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ITU Internet Report 2006: (Chapter Five)

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chapter five: living the digital world

The telecommunications industry began as a digital-only world. The dots and dashes of the electronic telegraph that “made the world one”, in Arthur C. Clarke’s famous phrase, were not only digital in nature; they were also generated by the “digits” of an army of telegraph operators around the world. Between the invention of the telephone, in 1876, and the development of the first digital switch, exactly 100 years later, the telecommunications industry took an analogue detour. But rapid innovation over the last few decades indicates that the digital world is firmly back on track. And although the transition from the analogue to the digital world is not yet complete, the direction of change is clear and irreversible.

A digital world poses a number of important challenges. For instance, the increasing complexity of technology should not be at the expense of basic simplicity of use. The development of user-friendly systems must be encouraged, in order to ensure that a maximum number of people can use digital technology with a minimum amount of training. Only then can we be sure that the process of going digital is both inclusive and global and that the transition between the old and the new is smooth and rapid.

Another important challenge to the digital world is ensuring regulatory consistency, particularly in an environment of rapid technological change. This includes considerations related to technological neutrality, market definitions, regulatory timing and regulatory forbearance. The borderless spaces of the digital world also raise concerns about content, in particular the kind of “frontiers” we may wish to maintain in order to mirror, or reinforce, known frontiers in the offline (physical) world. Convergence (as reflected in services like mobile and internet TV) is bringing together three different regulatory cultures: the content-regulated culture of the broadcasting sector, the carrier-led culture of telecommunications, and the “regulation is interference” culture of the internet. Needless to say, it is a potentially explosive mix. A final challenge is to extend the benefits of digital lifestyles to all the world’s inhabitants: by enabling everyone, everywhere, not only to access and utilize information and knowledge, but also to create and share it.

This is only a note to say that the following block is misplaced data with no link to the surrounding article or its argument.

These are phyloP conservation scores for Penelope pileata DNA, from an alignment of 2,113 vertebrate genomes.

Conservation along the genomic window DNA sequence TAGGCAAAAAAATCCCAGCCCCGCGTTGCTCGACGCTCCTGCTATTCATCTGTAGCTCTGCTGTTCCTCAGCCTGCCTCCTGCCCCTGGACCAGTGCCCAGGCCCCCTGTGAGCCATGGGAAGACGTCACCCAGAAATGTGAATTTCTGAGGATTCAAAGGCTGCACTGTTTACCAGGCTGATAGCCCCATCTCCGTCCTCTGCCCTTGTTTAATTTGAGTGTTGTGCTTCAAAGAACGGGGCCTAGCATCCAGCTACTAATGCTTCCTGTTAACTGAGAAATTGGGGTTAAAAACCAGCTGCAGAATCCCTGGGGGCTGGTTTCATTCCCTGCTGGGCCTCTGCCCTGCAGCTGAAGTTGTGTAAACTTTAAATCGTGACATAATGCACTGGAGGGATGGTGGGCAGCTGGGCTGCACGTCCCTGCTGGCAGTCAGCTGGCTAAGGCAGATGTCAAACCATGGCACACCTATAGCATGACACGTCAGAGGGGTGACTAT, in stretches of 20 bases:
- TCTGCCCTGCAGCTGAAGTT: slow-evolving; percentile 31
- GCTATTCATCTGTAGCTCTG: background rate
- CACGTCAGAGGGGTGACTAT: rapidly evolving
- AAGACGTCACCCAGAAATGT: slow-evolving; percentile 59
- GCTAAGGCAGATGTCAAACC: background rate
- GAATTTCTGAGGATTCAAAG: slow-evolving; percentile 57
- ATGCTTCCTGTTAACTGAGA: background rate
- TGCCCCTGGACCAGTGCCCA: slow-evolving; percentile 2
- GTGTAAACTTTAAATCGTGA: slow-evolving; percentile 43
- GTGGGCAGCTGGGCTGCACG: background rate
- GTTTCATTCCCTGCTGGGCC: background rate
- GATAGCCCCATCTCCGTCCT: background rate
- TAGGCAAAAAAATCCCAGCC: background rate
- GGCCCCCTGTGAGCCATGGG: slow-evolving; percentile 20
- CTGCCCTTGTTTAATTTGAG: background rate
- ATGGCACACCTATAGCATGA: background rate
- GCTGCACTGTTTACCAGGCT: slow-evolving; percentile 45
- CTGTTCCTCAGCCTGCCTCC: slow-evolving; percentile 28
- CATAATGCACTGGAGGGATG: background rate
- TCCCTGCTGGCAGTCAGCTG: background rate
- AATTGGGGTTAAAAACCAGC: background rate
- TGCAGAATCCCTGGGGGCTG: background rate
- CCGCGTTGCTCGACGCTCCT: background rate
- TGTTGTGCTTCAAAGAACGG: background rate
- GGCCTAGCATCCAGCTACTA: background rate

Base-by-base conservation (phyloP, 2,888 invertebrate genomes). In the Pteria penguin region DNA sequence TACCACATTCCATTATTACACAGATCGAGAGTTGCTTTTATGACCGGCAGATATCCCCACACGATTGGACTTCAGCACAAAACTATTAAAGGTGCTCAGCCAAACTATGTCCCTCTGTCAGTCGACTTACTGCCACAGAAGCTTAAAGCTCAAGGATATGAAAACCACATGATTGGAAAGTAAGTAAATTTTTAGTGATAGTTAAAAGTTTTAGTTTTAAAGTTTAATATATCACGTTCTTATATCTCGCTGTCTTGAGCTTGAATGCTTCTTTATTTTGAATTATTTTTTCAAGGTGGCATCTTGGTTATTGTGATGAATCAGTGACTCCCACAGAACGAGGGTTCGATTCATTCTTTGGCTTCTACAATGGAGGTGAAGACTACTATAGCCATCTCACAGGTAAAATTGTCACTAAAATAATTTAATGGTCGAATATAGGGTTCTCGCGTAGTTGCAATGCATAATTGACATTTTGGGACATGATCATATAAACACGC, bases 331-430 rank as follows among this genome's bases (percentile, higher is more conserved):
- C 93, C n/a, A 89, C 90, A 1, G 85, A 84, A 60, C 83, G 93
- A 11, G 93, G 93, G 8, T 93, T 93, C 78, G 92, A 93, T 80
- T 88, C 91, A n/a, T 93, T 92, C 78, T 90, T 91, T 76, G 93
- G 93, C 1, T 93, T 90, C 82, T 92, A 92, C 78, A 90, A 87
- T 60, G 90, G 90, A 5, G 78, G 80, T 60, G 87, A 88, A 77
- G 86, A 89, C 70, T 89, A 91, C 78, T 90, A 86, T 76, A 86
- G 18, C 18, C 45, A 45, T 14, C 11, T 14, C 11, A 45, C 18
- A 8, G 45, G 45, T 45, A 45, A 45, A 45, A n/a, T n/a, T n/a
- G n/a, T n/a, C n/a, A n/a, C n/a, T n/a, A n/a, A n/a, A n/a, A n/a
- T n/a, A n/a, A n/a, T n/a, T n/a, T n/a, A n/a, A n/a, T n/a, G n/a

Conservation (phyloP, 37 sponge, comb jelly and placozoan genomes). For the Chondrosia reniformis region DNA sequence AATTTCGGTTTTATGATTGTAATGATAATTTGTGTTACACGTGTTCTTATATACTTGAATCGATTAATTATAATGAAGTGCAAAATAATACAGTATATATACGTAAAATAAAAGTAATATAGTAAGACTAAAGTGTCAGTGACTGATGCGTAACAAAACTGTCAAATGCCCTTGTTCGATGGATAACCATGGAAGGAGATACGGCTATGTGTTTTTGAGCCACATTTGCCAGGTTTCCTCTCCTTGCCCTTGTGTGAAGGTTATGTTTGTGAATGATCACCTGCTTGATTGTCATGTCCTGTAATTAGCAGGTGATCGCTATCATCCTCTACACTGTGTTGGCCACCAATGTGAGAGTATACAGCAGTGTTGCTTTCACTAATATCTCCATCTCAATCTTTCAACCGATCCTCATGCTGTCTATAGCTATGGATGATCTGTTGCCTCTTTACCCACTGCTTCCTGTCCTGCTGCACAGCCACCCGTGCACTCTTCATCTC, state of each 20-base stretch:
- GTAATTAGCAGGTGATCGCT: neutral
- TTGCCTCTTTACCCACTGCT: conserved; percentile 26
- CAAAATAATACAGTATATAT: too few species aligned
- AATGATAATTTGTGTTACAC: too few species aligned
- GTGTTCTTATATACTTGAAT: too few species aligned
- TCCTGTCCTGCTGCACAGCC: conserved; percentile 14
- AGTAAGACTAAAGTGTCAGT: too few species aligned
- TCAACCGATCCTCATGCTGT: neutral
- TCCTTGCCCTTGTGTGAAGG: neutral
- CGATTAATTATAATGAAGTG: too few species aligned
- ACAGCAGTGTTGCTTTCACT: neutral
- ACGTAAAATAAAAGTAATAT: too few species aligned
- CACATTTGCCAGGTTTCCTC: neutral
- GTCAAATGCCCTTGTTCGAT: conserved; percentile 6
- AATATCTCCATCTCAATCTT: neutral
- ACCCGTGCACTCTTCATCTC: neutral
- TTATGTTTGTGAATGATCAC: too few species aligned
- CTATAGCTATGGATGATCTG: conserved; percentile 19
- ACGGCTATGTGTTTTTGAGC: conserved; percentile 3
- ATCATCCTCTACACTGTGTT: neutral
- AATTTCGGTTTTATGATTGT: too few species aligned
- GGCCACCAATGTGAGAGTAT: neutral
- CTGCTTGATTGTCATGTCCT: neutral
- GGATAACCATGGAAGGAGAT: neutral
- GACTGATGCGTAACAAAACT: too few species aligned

In order to gain a glimpse of how digital lifestyles might continue to evolve, an example of a typical “digital day”, at some unspecified time in the future, is illustrated overleaf. Ultimately, the digital world is a user-driven one in which consumers who are not happy with a particular service provider or website can easily switch to another. It is a footloose world, with a very low cost of switching for users and a relatively low cost of entry for service providers. It is a world in which traditional barriers to communication, like geography, language and social class, disintegrate. What is more, users can also participate in creating their own services and content. In the physical world, the height of most people’s ambition is to find proper employment, develop a hobby, purchase a home of one’s own, decorate it to reflect a chosen lifestyle, and fill it with their friends and family. We can now do this in the digital world too. So perhaps digital dreams are not so different, after all.

other chapters' summaries
chapter 1: going digital
chapter 2:
chapter 3:
chapter 4:
statistical highlights


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Updated : 2011-04-04